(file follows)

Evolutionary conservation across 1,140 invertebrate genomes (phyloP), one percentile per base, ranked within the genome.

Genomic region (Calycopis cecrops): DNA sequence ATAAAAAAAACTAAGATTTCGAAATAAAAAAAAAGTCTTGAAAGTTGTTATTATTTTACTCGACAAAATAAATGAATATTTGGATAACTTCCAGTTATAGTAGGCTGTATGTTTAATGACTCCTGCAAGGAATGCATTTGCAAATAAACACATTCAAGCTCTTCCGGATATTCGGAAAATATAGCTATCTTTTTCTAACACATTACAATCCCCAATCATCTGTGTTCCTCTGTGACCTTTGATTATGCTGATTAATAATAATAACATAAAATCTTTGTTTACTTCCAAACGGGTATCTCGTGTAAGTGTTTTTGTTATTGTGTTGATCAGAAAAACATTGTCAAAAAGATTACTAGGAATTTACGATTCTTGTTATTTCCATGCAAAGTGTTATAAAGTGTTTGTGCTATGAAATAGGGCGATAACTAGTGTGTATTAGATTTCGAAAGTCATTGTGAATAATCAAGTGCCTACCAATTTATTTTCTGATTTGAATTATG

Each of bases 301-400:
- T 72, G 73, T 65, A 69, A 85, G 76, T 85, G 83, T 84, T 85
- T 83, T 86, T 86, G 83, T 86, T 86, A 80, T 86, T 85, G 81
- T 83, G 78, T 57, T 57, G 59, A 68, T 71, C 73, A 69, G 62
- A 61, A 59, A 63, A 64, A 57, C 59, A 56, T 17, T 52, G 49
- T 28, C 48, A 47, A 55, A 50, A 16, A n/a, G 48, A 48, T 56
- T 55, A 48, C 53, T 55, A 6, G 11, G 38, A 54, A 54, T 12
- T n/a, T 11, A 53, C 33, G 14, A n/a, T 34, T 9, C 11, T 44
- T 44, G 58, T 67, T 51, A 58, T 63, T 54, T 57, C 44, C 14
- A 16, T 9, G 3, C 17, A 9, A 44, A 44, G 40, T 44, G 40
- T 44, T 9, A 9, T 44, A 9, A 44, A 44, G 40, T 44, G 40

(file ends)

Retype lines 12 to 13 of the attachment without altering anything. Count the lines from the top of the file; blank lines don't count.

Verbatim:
- A 16, T 9, G 3, C 17, A 9, A 44, A 44, G 40, T 44, G 40
- T 44, T 9, A 9, T 44, A 9, A 44, A 44, G 40, T 44, G 40